The Campus School at Boston College
140 Commonwealth Ave.
The Campus School at Boston College offers students ages 3 to 22 years old education programs that are specialized for each student.
Schwartz Center for Children
1 Posa Place
The Schwartz Center for Children offers many different programs and services for children with special health care needs as young as newborns.
Fall River Deaconess Home
P.O Box 2118
Fall River Deaconess Home offers residential and educational programs to young women ages 11 to 22.
1 Winch St.
The main focus for Reed Academy is to promote emotional and academic growth for young boys with special needs. They offer residential school as well as a day program.
Learning Center for the Deaf
848 Central St.
The Learning Center for the Deaf offers campus based programs for children ages 3 to 14 who are deaf or hard of hearing.
Cardinal Cushing Centers
405 Washington St.
The Cardinal Cushing Center offers children of all ages with intellectual disabilities and autism spectrum disabilities many different programs and services to help the students reach their goals.
Eagle Hill School
242 Old Petersham Rd.
The Eagle Hill School offers students in grades 8 through 12 a college prep boarding school program. They also offer academic and recreational summer camps for ages 10 to 18 years old.
453 Concord Ave.
The Cotting School offers students ages 3 to 22 years old education programs that are specialized for each student.
Community Therapeutic Day School
187 Spring St.
Community Therapeutic Day Schools offers children ages 3 to 12 years old with neurologic and emotional disabilities different programs ranging from a 10-month program to a four-week summer program.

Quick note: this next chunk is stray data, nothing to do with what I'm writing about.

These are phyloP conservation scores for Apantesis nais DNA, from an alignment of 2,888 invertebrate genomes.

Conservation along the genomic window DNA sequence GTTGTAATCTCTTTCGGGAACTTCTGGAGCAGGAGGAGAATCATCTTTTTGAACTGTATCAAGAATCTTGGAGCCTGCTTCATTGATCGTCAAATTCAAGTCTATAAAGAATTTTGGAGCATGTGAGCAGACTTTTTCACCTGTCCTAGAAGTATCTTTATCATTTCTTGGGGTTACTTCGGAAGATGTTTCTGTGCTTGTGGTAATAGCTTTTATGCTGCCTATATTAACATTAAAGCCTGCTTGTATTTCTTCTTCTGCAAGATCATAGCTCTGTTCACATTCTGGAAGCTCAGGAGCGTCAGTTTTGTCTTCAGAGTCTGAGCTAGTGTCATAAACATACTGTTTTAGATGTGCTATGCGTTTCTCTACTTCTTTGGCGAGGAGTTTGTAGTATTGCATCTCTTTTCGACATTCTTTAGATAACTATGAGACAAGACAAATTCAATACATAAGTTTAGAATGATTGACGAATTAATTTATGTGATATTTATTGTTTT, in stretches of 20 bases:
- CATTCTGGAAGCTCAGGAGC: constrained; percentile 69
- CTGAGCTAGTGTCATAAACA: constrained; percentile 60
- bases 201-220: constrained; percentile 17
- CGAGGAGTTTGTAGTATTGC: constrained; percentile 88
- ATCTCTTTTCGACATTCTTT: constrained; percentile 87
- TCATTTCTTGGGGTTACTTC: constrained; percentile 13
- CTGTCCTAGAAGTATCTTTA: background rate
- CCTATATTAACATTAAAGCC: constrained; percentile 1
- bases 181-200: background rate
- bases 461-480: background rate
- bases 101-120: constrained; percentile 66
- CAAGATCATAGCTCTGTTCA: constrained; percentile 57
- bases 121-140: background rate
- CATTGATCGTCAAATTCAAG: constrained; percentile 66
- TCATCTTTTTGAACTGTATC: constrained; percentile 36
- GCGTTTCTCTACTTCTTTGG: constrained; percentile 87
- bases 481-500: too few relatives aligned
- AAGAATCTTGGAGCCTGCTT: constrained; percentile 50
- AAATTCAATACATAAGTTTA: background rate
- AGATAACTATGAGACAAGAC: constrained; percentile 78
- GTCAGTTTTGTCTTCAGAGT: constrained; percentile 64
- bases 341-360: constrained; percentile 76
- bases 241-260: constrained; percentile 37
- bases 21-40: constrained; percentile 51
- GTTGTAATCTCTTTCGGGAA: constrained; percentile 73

The Carroll School
25 Baker Bridge Rd.
The Carroll School is a day school for elementary and middle school students who have specific learning disabilities.
Willie Ross School for the Deaf
32 Norway St.
Willie Ross School for the Deaf offers a dual campus program for children in pre-k to high school.
St. Ann’s Home & School
100A Haverhill St.
St. Ann’s Home and School offers young children and adolescents a residential program, day school program and outpatient services.
345 Fortune Blvd.
The Evergreen Center, a residential school, serves children and young adults aged 6 to 22 who have been diagnosed with autism, intellectual impairments, developmental disabilities, behavior disorders and physical handicaps.
575 Washington Street
Dearborn Academy is one of the oldest and most distinguished special needs schools in New England.
429 Hale St.
Landmark School offers co-educational programs for grades 2 through 12.
May Institute (multiple locations)
41 Pacella Park Drive
May Institute offers year-round programs to children with autism.
League School of Greater Boston
300 Boston-Providence Turnpike
League School of Greater Boston provides a year-round, private educational program offering a full range of social, academic, behavioral, and community-life-skills curricula to meet the individual strengths and needs of our diverse population.
Perkins School for the Blind
175 North Beacon St.
Perkins School for the Blind offers many educational programs and services for adults and children who are blind, visually impaired and deaf and blind.
Learning Prep School
1507 Washington St.
Learning Prep School offers day programs to children with language and learning challenges, ages 7 to 22 years old.
The Gifford School
177 Boston Post Rd.
The Gifford School offers small class sizes to lower school, middle school and high school students to help the students receive individual support during classes.
G. Stanley Hall School
41 Randolph Rd.
G. Stanley Hall School is a traditional school offering individualized programs to students’ ages 8 to 13 years old.
The Wolf School
215 Ferris Avenue
The Wolf School is a K- 8 special education school that inspires students with learning differences, attention issues, and often school anxiety to discover confidence, compassion and a love for learning to reach their full potential.